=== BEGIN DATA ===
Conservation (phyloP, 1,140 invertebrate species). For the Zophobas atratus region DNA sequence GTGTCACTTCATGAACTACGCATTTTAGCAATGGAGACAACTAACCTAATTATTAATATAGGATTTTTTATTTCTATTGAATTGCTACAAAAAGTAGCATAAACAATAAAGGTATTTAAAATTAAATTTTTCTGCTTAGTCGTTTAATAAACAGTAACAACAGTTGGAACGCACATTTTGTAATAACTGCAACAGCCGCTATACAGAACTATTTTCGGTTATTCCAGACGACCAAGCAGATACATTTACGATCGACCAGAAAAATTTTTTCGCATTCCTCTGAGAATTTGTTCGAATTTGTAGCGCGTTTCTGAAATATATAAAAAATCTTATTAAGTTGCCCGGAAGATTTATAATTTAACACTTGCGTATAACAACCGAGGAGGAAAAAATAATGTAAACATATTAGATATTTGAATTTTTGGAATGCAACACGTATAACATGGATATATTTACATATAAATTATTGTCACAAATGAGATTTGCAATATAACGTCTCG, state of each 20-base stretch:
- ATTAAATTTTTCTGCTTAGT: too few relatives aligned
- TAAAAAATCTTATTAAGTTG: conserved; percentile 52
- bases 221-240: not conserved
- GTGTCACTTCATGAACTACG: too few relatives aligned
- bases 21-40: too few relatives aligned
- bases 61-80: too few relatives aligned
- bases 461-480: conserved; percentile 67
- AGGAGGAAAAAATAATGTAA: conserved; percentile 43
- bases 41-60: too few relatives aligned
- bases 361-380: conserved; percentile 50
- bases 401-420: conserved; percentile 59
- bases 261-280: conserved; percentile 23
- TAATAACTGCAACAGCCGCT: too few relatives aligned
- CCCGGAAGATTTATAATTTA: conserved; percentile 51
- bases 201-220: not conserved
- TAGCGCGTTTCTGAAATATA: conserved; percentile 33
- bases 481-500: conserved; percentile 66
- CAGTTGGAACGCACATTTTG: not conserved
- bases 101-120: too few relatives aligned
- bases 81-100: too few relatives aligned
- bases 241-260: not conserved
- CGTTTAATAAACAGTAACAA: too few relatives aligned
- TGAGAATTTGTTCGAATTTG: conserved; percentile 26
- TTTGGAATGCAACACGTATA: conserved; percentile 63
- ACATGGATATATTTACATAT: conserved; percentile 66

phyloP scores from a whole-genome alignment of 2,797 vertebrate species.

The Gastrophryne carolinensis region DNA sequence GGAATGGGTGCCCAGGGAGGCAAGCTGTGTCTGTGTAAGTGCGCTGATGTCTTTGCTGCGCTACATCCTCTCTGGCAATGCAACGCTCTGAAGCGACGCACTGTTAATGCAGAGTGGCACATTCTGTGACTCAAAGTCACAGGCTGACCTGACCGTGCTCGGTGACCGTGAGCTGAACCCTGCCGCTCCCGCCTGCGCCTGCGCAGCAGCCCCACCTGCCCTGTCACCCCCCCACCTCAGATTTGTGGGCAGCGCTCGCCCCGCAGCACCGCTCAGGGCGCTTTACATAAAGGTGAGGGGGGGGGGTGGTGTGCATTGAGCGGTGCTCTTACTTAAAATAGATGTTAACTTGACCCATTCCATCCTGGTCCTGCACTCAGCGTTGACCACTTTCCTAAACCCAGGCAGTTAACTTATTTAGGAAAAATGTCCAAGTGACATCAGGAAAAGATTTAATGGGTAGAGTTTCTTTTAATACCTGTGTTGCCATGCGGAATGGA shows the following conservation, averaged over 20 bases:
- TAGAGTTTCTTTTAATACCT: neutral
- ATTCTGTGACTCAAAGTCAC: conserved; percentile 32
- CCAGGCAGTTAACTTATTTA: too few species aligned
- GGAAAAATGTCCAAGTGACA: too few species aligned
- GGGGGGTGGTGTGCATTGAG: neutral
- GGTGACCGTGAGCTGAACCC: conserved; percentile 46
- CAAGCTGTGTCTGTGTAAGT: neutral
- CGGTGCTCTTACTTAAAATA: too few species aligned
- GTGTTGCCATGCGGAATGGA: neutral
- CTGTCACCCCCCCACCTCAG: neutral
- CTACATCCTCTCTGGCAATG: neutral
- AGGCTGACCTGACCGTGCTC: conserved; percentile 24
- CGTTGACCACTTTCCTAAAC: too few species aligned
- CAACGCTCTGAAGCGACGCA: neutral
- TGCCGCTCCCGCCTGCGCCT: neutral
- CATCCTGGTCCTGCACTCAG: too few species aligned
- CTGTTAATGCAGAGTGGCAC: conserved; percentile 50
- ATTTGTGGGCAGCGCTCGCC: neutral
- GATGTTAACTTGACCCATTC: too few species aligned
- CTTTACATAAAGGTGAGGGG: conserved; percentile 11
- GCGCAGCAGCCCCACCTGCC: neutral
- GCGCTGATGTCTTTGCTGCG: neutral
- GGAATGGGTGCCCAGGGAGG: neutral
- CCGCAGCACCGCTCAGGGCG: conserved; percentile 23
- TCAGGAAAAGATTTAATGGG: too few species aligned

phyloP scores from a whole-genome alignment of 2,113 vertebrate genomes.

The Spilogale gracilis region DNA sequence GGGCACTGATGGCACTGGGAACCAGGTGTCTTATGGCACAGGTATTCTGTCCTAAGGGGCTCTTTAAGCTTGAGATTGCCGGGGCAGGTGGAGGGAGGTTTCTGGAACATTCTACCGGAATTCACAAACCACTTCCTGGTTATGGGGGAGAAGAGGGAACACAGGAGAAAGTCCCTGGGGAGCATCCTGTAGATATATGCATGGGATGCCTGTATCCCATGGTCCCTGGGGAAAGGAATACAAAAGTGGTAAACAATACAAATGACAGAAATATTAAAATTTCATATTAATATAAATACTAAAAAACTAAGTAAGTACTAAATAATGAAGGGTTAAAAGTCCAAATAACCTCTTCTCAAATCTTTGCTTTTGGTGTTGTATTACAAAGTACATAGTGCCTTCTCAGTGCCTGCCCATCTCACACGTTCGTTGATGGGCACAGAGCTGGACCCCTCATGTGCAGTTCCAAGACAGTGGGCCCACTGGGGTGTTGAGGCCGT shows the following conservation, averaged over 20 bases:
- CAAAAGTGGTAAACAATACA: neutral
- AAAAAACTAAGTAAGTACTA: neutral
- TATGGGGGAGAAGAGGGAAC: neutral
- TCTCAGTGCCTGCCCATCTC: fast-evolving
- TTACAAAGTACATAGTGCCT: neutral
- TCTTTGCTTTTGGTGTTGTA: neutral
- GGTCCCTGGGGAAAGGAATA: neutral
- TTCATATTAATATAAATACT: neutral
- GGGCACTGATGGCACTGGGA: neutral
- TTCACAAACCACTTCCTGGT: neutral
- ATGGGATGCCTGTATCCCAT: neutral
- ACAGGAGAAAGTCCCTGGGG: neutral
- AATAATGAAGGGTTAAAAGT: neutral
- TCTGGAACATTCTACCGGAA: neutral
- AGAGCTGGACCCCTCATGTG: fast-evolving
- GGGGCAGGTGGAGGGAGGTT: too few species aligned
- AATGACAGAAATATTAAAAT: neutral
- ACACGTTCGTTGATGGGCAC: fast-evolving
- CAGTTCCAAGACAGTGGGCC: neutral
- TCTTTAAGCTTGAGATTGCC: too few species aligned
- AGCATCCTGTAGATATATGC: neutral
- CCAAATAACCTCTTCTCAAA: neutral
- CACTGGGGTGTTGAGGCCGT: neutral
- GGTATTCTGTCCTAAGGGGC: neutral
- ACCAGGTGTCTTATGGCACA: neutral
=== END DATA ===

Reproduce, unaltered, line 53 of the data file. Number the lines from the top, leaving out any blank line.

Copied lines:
- TCAGGAAAAGATTTAATGGG: too few species aligned